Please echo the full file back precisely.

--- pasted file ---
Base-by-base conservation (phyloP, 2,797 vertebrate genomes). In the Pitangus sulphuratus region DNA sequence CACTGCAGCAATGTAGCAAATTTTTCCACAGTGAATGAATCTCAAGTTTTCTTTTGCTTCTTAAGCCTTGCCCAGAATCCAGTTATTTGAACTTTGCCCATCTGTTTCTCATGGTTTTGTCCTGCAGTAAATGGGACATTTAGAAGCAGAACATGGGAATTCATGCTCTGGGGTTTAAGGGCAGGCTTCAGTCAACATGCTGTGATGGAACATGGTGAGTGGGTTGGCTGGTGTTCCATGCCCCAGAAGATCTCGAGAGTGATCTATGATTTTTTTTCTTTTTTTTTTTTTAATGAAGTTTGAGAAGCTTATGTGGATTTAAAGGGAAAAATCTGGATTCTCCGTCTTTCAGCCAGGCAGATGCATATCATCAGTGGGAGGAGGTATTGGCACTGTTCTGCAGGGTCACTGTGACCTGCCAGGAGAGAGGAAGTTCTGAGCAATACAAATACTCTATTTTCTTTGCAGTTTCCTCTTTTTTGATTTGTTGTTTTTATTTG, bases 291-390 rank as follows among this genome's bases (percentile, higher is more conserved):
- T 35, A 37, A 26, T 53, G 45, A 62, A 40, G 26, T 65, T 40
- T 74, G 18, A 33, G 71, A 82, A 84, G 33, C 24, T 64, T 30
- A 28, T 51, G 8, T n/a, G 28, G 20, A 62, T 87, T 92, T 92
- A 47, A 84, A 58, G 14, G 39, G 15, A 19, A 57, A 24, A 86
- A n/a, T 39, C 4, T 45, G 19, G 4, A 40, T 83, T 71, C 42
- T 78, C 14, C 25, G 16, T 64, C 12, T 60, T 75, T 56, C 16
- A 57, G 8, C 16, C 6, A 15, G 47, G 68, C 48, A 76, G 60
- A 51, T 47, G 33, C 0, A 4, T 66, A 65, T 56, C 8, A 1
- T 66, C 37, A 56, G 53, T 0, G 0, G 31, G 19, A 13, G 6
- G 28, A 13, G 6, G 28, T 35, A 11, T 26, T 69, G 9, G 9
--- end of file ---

Base-by-base conservation (phyloP, 2,797 vertebrate genomes). In the Pitangus sulphuratus region DNA sequence CACTGCAGCAATGTAGCAAATTTTTCCACAGTGAATGAATCTCAAGTTTTCTTTTGCTTCTTAAGCCTTGCCCAGAATCCAGTTATTTGAACTTTGCCCATCTGTTTCTCATGGTTTTGTCCTGCAGTAAATGGGACATTTAGAAGCAGAACATGGGAATTCATGCTCTGGGGTTTAAGGGCAGGCTTCAGTCAACATGCTGTGATGGAACATGGTGAGTGGGTTGGCTGGTGTTCCATGCCCCAGAAGATCTCGAGAGTGATCTATGATTTTTTTTCTTTTTTTTTTTTTAATGAAGTTTGAGAAGCTTATGTGGATTTAAAGGGAAAAATCTGGATTCTCCGTCTTTCAGCCAGGCAGATGCATATCATCAGTGGGAGGAGGTATTGGCACTGTTCTGCAGGGTCACTGTGACCTGCCAGGAGAGAGGAAGTTCTGAGCAATACAAATACTCTATTTTCTTTGCAGTTTCCTCTTTTTTGATTTGTTGTTTTTATTTG, bases 291-390 rank as follows among this genome's bases (percentile, higher is more conserved):
- T 35, A 37, A 26, T 53, G 45, A 62, A 40, G 26, T 65, T 40
- T 74, G 18, A 33, G 71, A 82, A 84, G 33, C 24, T 64, T 30
- A 28, T 51, G 8, T n/a, G 28, G 20, A 62, T 87, T 92, T 92
- A 47, A 84, A 58, G 14, G 39, G 15, A 19, A 57, A 24, A 86
- A n/a, T 39, C 4, T 45, G 19, G 4, A 40, T 83, T 71, C 42
- T 78, C 14, C 25, G 16, T 64, C 12, T 60, T 75, T 56, C 16
- A 57, G 8, C 16, C 6, A 15, G 47, G 68, C 48, A 76, G 60
- A 51, T 47, G 33, C 0, A 4, T 66, A 65, T 56, C 8, A 1
- T 66, C 37, A 56, G 53, T 0, G 0, G 31, G 19, A 13, G 6
- G 28, A 13, G 6, G 28, T 35, A 11, T 26, T 69, G 9, G 9